In a speech outlining his new initiative to expand wireless access and innovation, President Obama Thursday compared the effort aimed at connecting 98 percent of Americans to "next-generation, high-speed" wireless to past infrastructure projects such as building railroads and highways that also were aimed at advancing the nation's economy.
"This isn't just about a faster Internet or being able to find a friend on Facebook," Obama said during a speech at Northern Michigan University in Marquette, Mich. "It's about connecting every corner of America to the digital age."
His initiative calls for generating funds from the auction of spectrum that would be provided by federal government users and through a proposal that would encourage broadcasters to give up some of their spectrum in exchange for a share of the proceeds from the auction of those airwaves. Some of this funding would go to help build a national interoperable broadband network for public safety and to help provide wireless broadband in rural areas. The plan also contemplates that $9.6 billion would be left over for deficit reduction.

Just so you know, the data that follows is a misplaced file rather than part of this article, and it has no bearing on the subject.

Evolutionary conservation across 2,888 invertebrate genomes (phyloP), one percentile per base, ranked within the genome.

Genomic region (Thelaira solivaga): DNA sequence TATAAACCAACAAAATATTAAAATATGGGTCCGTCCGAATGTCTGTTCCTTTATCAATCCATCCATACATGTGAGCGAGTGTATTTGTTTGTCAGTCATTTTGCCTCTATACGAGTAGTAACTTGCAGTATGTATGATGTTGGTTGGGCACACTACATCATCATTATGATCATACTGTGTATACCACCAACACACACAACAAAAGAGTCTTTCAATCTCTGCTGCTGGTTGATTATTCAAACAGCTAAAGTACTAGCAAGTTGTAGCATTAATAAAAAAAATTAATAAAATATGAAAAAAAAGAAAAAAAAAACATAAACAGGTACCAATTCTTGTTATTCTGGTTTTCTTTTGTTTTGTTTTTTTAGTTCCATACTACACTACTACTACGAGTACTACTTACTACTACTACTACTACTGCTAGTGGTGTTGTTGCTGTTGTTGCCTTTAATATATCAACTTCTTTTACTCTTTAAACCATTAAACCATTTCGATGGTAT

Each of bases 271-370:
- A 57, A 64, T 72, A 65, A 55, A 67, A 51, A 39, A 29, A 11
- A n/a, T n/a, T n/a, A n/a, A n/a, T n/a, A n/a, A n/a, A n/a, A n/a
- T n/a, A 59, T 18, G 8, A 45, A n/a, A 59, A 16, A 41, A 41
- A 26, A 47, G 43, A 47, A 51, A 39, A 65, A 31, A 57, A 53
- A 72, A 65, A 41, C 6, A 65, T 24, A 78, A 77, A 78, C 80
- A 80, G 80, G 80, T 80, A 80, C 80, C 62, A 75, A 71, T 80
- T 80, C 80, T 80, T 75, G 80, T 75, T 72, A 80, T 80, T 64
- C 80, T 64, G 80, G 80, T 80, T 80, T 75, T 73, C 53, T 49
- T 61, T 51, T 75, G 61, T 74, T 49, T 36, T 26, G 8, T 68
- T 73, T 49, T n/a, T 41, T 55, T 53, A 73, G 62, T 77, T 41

"Now, access to high-speed internet by itself won't make a business more successful, or a student smarter, or a citizen more informed. That takes hard work. It takes those late nights. It takes that quintessentially American drive to be the best," Obama said. "But we have always believed that we have a responsibility to guarantee all our people every tool necessary for them to meet their full potential."
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